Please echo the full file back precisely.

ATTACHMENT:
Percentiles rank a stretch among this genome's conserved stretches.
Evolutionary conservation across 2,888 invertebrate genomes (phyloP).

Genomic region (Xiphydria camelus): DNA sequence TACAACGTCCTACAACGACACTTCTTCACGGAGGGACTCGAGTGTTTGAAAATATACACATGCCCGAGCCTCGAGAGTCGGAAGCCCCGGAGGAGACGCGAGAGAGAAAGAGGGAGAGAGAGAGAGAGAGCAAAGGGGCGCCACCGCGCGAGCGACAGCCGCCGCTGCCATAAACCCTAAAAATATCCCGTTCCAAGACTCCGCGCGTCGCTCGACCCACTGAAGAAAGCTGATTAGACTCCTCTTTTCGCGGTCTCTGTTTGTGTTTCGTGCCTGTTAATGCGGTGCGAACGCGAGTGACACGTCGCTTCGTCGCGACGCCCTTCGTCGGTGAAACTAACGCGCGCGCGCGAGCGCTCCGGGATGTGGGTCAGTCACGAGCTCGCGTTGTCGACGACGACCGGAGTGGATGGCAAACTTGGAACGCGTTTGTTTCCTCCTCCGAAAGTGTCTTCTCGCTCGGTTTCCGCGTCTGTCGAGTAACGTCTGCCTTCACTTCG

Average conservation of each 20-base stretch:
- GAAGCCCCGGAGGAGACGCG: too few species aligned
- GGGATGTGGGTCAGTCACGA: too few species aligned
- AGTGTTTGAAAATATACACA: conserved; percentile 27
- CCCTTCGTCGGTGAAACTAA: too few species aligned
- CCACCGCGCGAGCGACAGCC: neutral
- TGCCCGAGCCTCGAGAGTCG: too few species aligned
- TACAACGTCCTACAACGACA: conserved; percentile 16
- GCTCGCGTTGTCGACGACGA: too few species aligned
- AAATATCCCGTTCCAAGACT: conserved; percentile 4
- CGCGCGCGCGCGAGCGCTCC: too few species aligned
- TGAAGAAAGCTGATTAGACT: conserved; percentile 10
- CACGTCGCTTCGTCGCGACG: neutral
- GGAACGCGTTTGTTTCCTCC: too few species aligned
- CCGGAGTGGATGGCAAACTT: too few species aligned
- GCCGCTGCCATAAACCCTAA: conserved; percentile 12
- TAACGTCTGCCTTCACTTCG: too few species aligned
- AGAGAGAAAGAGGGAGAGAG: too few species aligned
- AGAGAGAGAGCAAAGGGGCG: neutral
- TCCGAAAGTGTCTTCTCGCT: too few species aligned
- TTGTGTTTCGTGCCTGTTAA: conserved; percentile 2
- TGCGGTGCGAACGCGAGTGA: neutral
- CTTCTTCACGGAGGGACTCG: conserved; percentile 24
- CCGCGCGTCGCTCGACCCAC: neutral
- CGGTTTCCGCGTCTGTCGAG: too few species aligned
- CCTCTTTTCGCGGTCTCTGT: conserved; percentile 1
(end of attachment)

Percentiles rank a stretch among this genome's conserved stretches.
Evolutionary conservation across 2,888 invertebrate genomes (phyloP).

Genomic region (Xiphydria camelus): DNA sequence TACAACGTCCTACAACGACACTTCTTCACGGAGGGACTCGAGTGTTTGAAAATATACACATGCCCGAGCCTCGAGAGTCGGAAGCCCCGGAGGAGACGCGAGAGAGAAAGAGGGAGAGAGAGAGAGAGAGCAAAGGGGCGCCACCGCGCGAGCGACAGCCGCCGCTGCCATAAACCCTAAAAATATCCCGTTCCAAGACTCCGCGCGTCGCTCGACCCACTGAAGAAAGCTGATTAGACTCCTCTTTTCGCGGTCTCTGTTTGTGTTTCGTGCCTGTTAATGCGGTGCGAACGCGAGTGACACGTCGCTTCGTCGCGACGCCCTTCGTCGGTGAAACTAACGCGCGCGCGCGAGCGCTCCGGGATGTGGGTCAGTCACGAGCTCGCGTTGTCGACGACGACCGGAGTGGATGGCAAACTTGGAACGCGTTTGTTTCCTCCTCCGAAAGTGTCTTCTCGCTCGGTTTCCGCGTCTGTCGAGTAACGTCTGCCTTCACTTCG

Average conservation of each 20-base stretch:
- GAAGCCCCGGAGGAGACGCG: too few species aligned
- GGGATGTGGGTCAGTCACGA: too few species aligned
- AGTGTTTGAAAATATACACA: conserved; percentile 27
- CCCTTCGTCGGTGAAACTAA: too few species aligned
- CCACCGCGCGAGCGACAGCC: neutral
- TGCCCGAGCCTCGAGAGTCG: too few species aligned
- TACAACGTCCTACAACGACA: conserved; percentile 16
- GCTCGCGTTGTCGACGACGA: too few species aligned
- AAATATCCCGTTCCAAGACT: conserved; percentile 4
- CGCGCGCGCGCGAGCGCTCC: too few species aligned
- TGAAGAAAGCTGATTAGACT: conserved; percentile 10
- CACGTCGCTTCGTCGCGACG: neutral
- GGAACGCGTTTGTTTCCTCC: too few species aligned
- CCGGAGTGGATGGCAAACTT: too few species aligned
- GCCGCTGCCATAAACCCTAA: conserved; percentile 12
- TAACGTCTGCCTTCACTTCG: too few species aligned
- AGAGAGAAAGAGGGAGAGAG: too few species aligned
- AGAGAGAGAGCAAAGGGGCG: neutral
- TCCGAAAGTGTCTTCTCGCT: too few species aligned
- TTGTGTTTCGTGCCTGTTAA: conserved; percentile 2
- TGCGGTGCGAACGCGAGTGA: neutral
- CTTCTTCACGGAGGGACTCG: conserved; percentile 24
- CCGCGCGTCGCTCGACCCAC: neutral
- CGGTTTCCGCGTCTGTCGAG: too few species aligned
- CCTCTTTTCGCGGTCTCTGT: conserved; percentile 1